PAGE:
Counting Stars Against The Black
When people ask me why I love the Dave Matthews Band, I rarely even know where to start. One thing I inevitably end up mentioning is the way that every time I turn around, the band is contributing to another charity event or production. This Mother's Day is no exception, with the boys offering a live version of "Sister," to the "Every Mother Counts CD," a compilation disk aimed at bringing awareness to the high mortality rate of mothers around the world.
The Every Mother Count's campaign is asking that all mothers participate in an act of silence this Mothers Day, to show solidarity for women across the globe who have been injured, or died, during pregnancy or childbirth, due to a lack of adequate health care. Being a relatively new mother myself, I initially was unsure of how my own silence on Mother's Day would help anyone else. But then I was reminded of Quan Yin, the goddess of compassion, and her vow to forsake Nirvana, (not the band), until every living soul was allowed to enter. On a much smaller scale, I think this same idea applies to Every Mother Count's notion of "No Mother's Day."
Initiatives like this remind us all of how connected we really are. We are all the woman in Africa who dies during childbirth because she cannot get to a hospital, just as, we are all the woman in North America who sees her ob-gyn three times a week for pre-natal care. Everyone is made up of the same elements, and we all come from the same source. This is why the actions of each person matter so much. What we do does not only affect ourselves. Even when we cannot see the result, our behavior can cause a ripple that affects someone in a distant part of the world. Much like the well-known Butterfly Effect. This effect can be both positive or negative, depending on the initial action. It's quite a paradox, really. As small as each of us are in this Universe, we can still have enormous influence on the world around us. Marianne Williamson explains this phenomenon beautifully when she says that each time one person finds her wings, we all learn to fly.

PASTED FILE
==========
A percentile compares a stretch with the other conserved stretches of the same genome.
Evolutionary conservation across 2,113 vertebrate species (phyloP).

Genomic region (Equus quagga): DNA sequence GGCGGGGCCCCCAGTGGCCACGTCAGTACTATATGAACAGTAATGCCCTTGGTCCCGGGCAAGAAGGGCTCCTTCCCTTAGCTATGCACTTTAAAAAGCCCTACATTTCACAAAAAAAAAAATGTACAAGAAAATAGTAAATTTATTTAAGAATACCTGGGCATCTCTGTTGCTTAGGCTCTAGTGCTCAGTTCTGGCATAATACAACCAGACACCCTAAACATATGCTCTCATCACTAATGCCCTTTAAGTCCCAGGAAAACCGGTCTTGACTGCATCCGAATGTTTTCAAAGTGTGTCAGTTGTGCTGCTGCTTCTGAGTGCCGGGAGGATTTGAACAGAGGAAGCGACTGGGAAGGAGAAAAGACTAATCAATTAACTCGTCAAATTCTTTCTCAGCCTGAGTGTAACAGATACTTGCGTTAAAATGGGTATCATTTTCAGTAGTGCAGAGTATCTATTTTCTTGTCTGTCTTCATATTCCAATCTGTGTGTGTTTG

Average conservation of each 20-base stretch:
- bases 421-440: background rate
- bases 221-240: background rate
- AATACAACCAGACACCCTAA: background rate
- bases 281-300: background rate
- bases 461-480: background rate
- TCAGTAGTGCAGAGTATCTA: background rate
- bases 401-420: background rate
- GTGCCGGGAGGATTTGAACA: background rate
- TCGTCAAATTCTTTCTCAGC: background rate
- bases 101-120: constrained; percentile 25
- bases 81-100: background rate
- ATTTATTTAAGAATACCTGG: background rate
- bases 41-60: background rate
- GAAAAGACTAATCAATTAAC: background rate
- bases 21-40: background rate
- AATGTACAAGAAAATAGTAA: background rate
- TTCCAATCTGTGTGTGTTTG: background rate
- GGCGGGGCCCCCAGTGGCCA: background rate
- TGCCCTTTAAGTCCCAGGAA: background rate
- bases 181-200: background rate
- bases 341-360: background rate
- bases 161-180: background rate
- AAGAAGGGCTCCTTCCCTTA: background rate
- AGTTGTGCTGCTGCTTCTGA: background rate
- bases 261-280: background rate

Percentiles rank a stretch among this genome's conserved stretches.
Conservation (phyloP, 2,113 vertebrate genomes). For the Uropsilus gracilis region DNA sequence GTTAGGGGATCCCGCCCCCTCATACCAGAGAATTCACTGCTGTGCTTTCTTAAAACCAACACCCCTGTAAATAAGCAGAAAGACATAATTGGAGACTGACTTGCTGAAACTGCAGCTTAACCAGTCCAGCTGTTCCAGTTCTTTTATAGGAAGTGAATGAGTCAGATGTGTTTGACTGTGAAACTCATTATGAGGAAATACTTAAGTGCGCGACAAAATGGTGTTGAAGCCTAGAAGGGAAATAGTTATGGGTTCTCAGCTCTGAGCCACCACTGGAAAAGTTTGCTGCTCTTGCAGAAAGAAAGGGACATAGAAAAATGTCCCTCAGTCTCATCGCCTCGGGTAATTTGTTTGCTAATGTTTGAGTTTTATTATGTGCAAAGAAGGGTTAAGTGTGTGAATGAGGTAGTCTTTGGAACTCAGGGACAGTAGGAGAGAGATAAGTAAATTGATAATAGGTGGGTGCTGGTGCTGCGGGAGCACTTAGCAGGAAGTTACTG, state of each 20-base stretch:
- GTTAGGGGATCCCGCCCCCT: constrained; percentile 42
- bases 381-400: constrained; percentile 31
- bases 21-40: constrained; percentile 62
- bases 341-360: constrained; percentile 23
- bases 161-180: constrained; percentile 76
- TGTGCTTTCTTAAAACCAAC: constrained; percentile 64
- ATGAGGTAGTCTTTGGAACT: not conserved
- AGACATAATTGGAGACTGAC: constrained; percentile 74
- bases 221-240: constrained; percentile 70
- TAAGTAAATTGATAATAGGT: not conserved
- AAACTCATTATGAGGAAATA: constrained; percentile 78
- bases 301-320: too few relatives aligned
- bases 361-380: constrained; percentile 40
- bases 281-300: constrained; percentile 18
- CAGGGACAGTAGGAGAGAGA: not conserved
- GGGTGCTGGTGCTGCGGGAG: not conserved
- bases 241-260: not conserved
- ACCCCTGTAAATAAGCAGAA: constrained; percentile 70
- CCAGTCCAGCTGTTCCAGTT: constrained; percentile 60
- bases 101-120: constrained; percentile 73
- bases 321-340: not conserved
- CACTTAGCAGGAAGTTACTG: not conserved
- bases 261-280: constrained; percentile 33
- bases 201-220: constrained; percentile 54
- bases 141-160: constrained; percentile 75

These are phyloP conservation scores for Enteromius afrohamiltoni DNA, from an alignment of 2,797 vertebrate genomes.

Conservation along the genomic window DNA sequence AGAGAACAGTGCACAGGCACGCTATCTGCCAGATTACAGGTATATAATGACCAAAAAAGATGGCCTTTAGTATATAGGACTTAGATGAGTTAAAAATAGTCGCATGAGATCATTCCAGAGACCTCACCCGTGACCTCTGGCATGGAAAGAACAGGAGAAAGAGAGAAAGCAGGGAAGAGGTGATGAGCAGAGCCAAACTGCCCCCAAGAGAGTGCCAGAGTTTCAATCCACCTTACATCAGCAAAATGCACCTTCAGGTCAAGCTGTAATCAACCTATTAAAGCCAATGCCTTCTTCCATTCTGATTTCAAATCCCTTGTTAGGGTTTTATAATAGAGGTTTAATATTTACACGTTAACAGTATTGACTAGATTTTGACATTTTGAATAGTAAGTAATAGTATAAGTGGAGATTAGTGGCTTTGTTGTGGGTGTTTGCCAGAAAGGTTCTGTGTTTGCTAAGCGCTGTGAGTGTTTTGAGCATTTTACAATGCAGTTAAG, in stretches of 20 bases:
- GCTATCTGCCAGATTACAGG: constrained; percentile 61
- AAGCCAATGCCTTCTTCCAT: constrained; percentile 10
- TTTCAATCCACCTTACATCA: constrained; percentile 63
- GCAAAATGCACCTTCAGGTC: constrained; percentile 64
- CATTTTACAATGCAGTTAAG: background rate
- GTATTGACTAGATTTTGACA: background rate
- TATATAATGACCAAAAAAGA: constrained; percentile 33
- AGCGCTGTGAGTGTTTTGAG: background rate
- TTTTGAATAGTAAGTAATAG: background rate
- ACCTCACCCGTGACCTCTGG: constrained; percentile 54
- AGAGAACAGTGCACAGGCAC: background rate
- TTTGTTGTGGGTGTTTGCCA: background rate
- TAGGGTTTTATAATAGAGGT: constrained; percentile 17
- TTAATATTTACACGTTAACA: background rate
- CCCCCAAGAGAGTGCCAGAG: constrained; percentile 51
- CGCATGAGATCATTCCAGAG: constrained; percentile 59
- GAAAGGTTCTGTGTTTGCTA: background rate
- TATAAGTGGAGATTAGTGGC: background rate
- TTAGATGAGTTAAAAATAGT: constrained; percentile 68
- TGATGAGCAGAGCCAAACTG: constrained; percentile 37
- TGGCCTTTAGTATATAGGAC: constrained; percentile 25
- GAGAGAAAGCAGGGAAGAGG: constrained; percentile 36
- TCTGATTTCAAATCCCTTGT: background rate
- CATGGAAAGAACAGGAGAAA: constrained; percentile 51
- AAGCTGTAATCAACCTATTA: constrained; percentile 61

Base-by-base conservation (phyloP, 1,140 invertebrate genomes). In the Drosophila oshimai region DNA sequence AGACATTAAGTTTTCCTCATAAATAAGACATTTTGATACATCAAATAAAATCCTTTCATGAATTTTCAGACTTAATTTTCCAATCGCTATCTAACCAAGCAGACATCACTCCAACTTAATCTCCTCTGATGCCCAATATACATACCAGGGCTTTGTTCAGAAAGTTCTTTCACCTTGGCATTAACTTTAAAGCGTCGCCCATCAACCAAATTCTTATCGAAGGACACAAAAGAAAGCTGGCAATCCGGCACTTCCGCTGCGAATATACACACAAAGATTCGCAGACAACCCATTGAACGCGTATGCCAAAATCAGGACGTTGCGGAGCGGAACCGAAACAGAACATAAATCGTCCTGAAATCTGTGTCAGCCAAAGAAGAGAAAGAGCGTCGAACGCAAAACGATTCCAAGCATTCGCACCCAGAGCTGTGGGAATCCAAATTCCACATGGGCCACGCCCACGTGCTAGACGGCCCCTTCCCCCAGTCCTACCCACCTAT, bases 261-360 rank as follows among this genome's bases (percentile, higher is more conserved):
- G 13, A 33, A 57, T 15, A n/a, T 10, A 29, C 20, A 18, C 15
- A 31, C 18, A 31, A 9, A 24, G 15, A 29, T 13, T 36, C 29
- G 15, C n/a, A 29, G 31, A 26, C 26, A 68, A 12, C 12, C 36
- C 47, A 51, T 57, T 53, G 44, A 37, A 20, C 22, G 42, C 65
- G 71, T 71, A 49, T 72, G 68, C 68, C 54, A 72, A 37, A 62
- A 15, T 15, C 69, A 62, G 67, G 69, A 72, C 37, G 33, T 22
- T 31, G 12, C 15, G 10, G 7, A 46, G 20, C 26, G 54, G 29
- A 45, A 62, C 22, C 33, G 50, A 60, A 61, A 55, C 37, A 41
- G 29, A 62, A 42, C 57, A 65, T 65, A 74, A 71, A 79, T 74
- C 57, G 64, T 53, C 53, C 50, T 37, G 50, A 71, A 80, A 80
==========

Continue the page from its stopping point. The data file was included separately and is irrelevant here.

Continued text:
And then there is the value of silence. Silence can be unbelievably powerful, both on a personal, and interpersonal level. Individually, people often use silence to connect with the small and still parts of themselves that cannot be heard amidst the daily chatter. And between people, shared silence can mean many things, some enjoyable, like when thoughts pass without words, and others awkward, like the dreaded pregnant pause. In addition, silence can make sound even more profound, which is interesting considering the fact that this voluntary quietude takes place just a few days before the start of the DMB summer tour.
And yet, with all of the compelling reasons to take part in "No Mother's Day," I can understand how some women, myself included, might find it a bit unattainable. And I say, that is okay too. If we can't commit to complete silence, maybe we could say a prayer, or partake in a ritual, honoring those women who have died during woman's greatest act of creation. We don't have to be perfect, it's enough to start where we are, whispering our intentions of love.
Hayley Bauman, Psy.D.